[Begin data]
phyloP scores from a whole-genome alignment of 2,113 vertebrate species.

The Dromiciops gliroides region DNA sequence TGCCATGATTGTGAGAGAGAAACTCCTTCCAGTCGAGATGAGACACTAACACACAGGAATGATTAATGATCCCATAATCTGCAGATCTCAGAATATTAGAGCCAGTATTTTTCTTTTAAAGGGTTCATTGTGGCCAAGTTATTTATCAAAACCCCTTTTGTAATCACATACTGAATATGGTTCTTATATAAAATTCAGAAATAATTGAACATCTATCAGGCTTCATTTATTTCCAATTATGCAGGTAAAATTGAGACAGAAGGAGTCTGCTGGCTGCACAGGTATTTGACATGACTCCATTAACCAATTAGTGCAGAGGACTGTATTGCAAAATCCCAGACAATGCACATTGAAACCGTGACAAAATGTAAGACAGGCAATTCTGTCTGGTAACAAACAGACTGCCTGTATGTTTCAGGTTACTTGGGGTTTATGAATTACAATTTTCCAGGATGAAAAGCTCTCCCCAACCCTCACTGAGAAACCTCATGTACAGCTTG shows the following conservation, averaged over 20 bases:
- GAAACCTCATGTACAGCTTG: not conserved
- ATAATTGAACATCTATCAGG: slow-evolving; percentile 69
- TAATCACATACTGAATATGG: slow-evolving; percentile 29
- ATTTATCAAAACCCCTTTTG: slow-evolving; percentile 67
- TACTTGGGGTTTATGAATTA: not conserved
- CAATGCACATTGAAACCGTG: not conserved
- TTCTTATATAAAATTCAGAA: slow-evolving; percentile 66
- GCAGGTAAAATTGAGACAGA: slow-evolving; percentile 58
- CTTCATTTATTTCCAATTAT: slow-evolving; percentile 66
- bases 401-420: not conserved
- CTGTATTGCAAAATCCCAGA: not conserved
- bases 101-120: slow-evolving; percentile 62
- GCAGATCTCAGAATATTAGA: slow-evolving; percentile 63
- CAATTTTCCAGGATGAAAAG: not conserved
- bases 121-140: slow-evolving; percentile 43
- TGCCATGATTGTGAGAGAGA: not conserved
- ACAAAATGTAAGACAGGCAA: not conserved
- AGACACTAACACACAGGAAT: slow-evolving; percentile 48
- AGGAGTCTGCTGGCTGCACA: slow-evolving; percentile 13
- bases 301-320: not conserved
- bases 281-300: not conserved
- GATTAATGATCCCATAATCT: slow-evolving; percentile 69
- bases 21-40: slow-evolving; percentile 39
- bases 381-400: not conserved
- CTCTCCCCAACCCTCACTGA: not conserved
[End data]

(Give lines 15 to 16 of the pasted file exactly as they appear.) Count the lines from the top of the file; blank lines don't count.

- GCAGATCTCAGAATATTAGA: slow-evolving; percentile 63
- CAATTTTCCAGGATGAAAAG: not conserved